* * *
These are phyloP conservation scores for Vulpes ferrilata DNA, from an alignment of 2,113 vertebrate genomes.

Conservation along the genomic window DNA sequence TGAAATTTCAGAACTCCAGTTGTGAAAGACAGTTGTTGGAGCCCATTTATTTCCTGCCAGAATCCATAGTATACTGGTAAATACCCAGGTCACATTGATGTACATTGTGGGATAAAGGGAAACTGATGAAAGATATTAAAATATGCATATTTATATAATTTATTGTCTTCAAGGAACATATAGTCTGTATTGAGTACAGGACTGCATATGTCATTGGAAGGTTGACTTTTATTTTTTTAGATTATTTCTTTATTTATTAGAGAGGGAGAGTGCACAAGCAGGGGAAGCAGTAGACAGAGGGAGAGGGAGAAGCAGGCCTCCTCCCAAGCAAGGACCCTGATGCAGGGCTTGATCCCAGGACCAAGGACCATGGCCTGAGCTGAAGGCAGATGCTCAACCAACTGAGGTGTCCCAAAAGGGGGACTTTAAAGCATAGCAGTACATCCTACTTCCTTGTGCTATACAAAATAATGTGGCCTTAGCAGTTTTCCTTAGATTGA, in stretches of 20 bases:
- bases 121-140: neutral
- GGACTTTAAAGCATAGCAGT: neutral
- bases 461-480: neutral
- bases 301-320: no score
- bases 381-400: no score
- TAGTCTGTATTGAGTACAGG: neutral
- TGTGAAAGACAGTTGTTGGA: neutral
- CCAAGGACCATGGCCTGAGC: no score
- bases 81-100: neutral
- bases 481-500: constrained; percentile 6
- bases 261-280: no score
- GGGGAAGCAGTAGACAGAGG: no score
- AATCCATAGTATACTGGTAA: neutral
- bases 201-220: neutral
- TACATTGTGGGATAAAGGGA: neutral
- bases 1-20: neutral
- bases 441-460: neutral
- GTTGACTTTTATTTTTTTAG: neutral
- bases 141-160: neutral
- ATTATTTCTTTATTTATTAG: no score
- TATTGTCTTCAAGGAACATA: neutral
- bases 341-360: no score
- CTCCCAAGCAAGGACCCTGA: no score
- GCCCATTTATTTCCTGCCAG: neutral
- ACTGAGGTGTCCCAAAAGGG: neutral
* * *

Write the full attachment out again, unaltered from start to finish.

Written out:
These are phyloP conservation scores for Vulpes ferrilata DNA, from an alignment of 2,113 vertebrate genomes.

Conservation along the genomic window DNA sequence TGAAATTTCAGAACTCCAGTTGTGAAAGACAGTTGTTGGAGCCCATTTATTTCCTGCCAGAATCCATAGTATACTGGTAAATACCCAGGTCACATTGATGTACATTGTGGGATAAAGGGAAACTGATGAAAGATATTAAAATATGCATATTTATATAATTTATTGTCTTCAAGGAACATATAGTCTGTATTGAGTACAGGACTGCATATGTCATTGGAAGGTTGACTTTTATTTTTTTAGATTATTTCTTTATTTATTAGAGAGGGAGAGTGCACAAGCAGGGGAAGCAGTAGACAGAGGGAGAGGGAGAAGCAGGCCTCCTCCCAAGCAAGGACCCTGATGCAGGGCTTGATCCCAGGACCAAGGACCATGGCCTGAGCTGAAGGCAGATGCTCAACCAACTGAGGTGTCCCAAAAGGGGGACTTTAAAGCATAGCAGTACATCCTACTTCCTTGTGCTATACAAAATAATGTGGCCTTAGCAGTTTTCCTTAGATTGA, in stretches of 20 bases:
- bases 121-140: neutral
- GGACTTTAAAGCATAGCAGT: neutral
- bases 461-480: neutral
- bases 301-320: no score
- bases 381-400: no score
- TAGTCTGTATTGAGTACAGG: neutral
- TGTGAAAGACAGTTGTTGGA: neutral
- CCAAGGACCATGGCCTGAGC: no score
- bases 81-100: neutral
- bases 481-500: constrained; percentile 6
- bases 261-280: no score
- GGGGAAGCAGTAGACAGAGG: no score
- AATCCATAGTATACTGGTAA: neutral
- bases 201-220: neutral
- TACATTGTGGGATAAAGGGA: neutral
- bases 1-20: neutral
- bases 441-460: neutral
- GTTGACTTTTATTTTTTTAG: neutral
- bases 141-160: neutral
- ATTATTTCTTTATTTATTAG: no score
- TATTGTCTTCAAGGAACATA: neutral
- bases 341-360: no score
- CTCCCAAGCAAGGACCCTGA: no score
- GCCCATTTATTTCCTGCCAG: neutral
- ACTGAGGTGTCCCAAAAGGG: neutral